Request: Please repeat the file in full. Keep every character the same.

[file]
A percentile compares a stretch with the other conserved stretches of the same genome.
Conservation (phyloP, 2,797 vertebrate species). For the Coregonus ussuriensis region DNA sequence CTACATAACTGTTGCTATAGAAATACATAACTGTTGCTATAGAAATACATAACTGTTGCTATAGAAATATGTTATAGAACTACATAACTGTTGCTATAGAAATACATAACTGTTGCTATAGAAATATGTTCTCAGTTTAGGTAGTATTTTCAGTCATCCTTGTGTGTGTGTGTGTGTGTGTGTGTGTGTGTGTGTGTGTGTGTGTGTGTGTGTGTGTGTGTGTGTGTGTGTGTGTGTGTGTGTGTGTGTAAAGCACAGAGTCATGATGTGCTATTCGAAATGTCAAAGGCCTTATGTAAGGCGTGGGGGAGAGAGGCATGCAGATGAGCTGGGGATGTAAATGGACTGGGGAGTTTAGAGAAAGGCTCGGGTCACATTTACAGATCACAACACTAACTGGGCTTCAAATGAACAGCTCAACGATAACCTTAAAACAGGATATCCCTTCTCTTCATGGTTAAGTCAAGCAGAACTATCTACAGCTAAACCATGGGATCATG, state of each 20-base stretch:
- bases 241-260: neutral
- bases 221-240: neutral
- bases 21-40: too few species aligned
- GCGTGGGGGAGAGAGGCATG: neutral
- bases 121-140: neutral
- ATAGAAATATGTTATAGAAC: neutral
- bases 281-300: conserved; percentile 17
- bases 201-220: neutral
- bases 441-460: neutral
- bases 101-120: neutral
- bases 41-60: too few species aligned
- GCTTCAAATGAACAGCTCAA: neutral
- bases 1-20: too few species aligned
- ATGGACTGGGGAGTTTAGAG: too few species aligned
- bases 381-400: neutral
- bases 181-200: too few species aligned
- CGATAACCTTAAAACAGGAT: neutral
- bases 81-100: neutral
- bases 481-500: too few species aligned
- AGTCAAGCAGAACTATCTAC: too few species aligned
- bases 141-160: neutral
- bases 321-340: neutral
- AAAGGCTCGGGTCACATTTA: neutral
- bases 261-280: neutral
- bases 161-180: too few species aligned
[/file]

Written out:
A percentile compares a stretch with the other conserved stretches of the same genome.
Conservation (phyloP, 2,797 vertebrate species). For the Coregonus ussuriensis region DNA sequence CTACATAACTGTTGCTATAGAAATACATAACTGTTGCTATAGAAATACATAACTGTTGCTATAGAAATATGTTATAGAACTACATAACTGTTGCTATAGAAATACATAACTGTTGCTATAGAAATATGTTCTCAGTTTAGGTAGTATTTTCAGTCATCCTTGTGTGTGTGTGTGTGTGTGTGTGTGTGTGTGTGTGTGTGTGTGTGTGTGTGTGTGTGTGTGTGTGTGTGTGTGTGTGTGTGTGTGTGTAAAGCACAGAGTCATGATGTGCTATTCGAAATGTCAAAGGCCTTATGTAAGGCGTGGGGGAGAGAGGCATGCAGATGAGCTGGGGATGTAAATGGACTGGGGAGTTTAGAGAAAGGCTCGGGTCACATTTACAGATCACAACACTAACTGGGCTTCAAATGAACAGCTCAACGATAACCTTAAAACAGGATATCCCTTCTCTTCATGGTTAAGTCAAGCAGAACTATCTACAGCTAAACCATGGGATCATG, state of each 20-base stretch:
- bases 241-260: neutral
- bases 221-240: neutral
- bases 21-40: too few species aligned
- GCGTGGGGGAGAGAGGCATG: neutral
- bases 121-140: neutral
- ATAGAAATATGTTATAGAAC: neutral
- bases 281-300: conserved; percentile 17
- bases 201-220: neutral
- bases 441-460: neutral
- bases 101-120: neutral
- bases 41-60: too few species aligned
- GCTTCAAATGAACAGCTCAA: neutral
- bases 1-20: too few species aligned
- ATGGACTGGGGAGTTTAGAG: too few species aligned
- bases 381-400: neutral
- bases 181-200: too few species aligned
- CGATAACCTTAAAACAGGAT: neutral
- bases 81-100: neutral
- bases 481-500: too few species aligned
- AGTCAAGCAGAACTATCTAC: too few species aligned
- bases 141-160: neutral
- bases 321-340: neutral
- AAAGGCTCGGGTCACATTTA: neutral
- bases 261-280: neutral
- bases 161-180: too few species aligned